Thanks for the feedback guys. These are all great suggestions,
and we're currently looking at a number of programs that we could
put into place that will address a lot of these areas.

Keep the ideas coming.

On Apr 26, 11:43 am, Adam Green <> wrote:
> Actually, let me start with what I don't want to see:
> 1. Announcements of really cool features coming in the future, because
> we won't believe that they will ever appear (how are annotations
> coming along?).
> 2. Promises of greatly increased rate limits, because every
> announcement of that in the past failed to materialize.
> 3. Anything that is intended to wow us with the amazing future of what
> is back in the lab. See #1.
> 4. Biz Stone telling amusing anecdotes of all the famous people who
> have used Twitter. The story about the guy getting arrested in Egypt
> is moving, but we already watch the Daily Show.
> What is really needed is honest discussions about how to create better
> channels of communication between developers and the Twitter staff.
> Right now there is nothing beyond this forum. And yes, Taylor and Matt
> do a great job here. But outside this forum it has become accepted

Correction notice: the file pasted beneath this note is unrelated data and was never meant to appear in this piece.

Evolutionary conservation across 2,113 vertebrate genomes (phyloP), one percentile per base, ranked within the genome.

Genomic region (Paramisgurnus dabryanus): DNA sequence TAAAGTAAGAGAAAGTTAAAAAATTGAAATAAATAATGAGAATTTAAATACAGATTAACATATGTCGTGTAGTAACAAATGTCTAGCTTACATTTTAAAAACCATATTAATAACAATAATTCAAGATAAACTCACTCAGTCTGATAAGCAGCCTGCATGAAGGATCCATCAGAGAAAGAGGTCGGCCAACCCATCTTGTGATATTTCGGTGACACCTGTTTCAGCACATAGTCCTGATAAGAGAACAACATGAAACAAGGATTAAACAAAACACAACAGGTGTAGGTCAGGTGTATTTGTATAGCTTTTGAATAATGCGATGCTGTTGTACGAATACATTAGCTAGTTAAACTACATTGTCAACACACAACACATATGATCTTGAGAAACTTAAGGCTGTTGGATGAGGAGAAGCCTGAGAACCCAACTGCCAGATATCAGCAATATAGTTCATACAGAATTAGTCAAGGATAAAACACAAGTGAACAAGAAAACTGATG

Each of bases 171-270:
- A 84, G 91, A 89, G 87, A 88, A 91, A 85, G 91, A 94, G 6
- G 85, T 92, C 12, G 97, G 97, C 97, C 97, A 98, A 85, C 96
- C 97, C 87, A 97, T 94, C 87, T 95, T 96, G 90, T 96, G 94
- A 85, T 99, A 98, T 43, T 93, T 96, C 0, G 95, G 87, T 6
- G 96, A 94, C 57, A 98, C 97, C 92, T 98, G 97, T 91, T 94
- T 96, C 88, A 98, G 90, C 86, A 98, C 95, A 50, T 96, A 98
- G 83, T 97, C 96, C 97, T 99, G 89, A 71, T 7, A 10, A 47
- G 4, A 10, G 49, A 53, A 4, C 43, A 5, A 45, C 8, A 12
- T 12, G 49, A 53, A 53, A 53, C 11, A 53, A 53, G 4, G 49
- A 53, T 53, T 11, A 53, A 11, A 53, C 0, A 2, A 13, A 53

> practice to ignore requests and say there isn't enough time to
> respond.
> I realize that there are millions of users who post silly questions on
> the support forum, but there has to be a higher level of access that a
> real developer can call on. If you held open discussions where other
> ways of communicating problems and suggested improvements could be
> hashed out, that would do a lot to improve the relationship with
> developers.
> The other thing that is needed is a discussion of how developer can
> become partners in mutually beneficial business relationships. No, we
> don't all have millions in VC, but collectively we influence millions
> of users, and we do that at no cost to Twitter. That is worth
> promoting.
> Finally, how about an open source process for creating docs and
> tutorials. I won't mention how bad the current docs are. What is more
> amazing is how incorrect they are. How about a real wiki that
> developers can contribute to.
> If you learn more from us than we learn from you, you will have run
> the right kind of event.

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